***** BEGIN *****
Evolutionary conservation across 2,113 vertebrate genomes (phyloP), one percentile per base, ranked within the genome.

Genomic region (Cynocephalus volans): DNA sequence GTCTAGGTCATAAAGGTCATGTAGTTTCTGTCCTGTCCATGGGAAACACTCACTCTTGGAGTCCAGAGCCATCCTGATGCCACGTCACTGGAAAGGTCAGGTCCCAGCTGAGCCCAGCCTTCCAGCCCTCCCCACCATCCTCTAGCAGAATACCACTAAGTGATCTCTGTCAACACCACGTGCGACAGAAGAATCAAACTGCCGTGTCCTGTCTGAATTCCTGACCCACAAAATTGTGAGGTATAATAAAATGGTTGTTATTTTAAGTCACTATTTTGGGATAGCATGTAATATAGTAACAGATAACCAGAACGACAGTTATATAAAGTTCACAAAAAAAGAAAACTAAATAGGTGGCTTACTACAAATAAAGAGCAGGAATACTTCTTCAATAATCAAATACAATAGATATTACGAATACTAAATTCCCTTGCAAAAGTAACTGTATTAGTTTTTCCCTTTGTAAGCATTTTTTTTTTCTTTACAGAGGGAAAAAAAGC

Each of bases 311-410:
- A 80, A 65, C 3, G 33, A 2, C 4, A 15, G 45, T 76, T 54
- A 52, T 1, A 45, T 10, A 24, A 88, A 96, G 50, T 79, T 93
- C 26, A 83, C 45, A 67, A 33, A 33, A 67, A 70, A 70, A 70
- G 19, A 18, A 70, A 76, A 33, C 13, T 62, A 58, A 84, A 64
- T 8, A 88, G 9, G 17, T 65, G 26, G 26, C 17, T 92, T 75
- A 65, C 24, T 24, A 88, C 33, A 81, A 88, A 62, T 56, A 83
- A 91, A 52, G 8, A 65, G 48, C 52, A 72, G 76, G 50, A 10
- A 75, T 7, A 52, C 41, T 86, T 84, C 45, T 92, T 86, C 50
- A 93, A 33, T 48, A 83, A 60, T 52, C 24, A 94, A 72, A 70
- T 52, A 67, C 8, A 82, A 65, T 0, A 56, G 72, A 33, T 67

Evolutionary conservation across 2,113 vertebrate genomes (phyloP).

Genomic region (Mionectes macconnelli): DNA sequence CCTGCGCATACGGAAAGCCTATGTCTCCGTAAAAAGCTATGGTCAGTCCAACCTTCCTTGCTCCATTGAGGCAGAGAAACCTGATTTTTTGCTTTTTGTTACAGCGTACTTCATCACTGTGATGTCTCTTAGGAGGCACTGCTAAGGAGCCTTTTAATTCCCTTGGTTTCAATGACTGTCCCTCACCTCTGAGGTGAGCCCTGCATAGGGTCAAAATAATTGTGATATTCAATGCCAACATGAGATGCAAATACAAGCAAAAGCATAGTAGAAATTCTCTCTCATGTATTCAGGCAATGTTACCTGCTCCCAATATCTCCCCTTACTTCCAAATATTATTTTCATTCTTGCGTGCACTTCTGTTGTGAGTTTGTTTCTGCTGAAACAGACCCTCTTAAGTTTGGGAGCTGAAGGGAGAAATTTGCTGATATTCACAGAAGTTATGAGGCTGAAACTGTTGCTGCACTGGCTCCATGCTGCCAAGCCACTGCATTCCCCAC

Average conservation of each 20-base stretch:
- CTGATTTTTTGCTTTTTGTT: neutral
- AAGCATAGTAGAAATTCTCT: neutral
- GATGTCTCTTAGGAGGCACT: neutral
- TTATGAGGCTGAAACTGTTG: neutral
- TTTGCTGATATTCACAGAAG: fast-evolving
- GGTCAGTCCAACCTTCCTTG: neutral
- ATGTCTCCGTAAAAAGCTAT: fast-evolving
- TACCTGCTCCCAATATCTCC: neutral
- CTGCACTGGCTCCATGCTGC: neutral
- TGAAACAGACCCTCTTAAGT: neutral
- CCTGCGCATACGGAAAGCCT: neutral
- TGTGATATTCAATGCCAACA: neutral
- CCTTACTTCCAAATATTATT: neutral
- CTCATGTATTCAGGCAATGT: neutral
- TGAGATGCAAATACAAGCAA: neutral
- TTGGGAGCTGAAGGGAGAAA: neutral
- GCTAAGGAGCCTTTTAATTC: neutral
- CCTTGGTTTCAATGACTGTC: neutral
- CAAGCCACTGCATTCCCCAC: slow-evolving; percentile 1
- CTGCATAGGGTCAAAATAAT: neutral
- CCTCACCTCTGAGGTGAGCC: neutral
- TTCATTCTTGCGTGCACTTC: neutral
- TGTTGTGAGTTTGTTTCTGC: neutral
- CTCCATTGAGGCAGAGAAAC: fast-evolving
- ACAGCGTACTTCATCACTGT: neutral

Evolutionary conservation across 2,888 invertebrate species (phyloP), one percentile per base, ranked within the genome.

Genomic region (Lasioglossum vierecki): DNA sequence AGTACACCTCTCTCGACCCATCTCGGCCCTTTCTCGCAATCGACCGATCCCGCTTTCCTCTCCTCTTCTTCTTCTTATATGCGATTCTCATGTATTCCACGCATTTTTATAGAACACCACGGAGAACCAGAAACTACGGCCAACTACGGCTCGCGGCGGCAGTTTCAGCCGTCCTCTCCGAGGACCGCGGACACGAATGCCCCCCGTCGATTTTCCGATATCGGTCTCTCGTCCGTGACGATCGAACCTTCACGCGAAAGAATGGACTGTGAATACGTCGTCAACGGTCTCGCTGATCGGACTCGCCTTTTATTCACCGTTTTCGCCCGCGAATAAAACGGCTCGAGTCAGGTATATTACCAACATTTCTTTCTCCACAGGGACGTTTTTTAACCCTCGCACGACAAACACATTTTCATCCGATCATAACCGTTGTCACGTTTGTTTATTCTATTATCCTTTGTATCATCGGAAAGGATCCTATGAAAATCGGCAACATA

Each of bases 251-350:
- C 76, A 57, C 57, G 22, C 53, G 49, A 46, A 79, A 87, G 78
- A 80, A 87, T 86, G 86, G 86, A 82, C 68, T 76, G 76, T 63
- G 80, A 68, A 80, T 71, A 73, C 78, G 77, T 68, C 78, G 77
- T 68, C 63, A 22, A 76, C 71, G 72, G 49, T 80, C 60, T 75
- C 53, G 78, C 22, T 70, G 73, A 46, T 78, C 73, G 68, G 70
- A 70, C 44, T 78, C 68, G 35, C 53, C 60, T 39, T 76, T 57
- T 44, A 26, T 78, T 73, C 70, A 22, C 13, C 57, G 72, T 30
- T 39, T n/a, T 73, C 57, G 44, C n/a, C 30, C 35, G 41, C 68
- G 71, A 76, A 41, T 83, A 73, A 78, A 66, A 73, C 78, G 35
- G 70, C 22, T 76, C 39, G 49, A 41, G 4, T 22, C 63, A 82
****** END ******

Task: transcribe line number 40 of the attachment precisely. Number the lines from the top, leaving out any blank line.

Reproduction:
- CTCCATTGAGGCAGAGAAAC: fast-evolving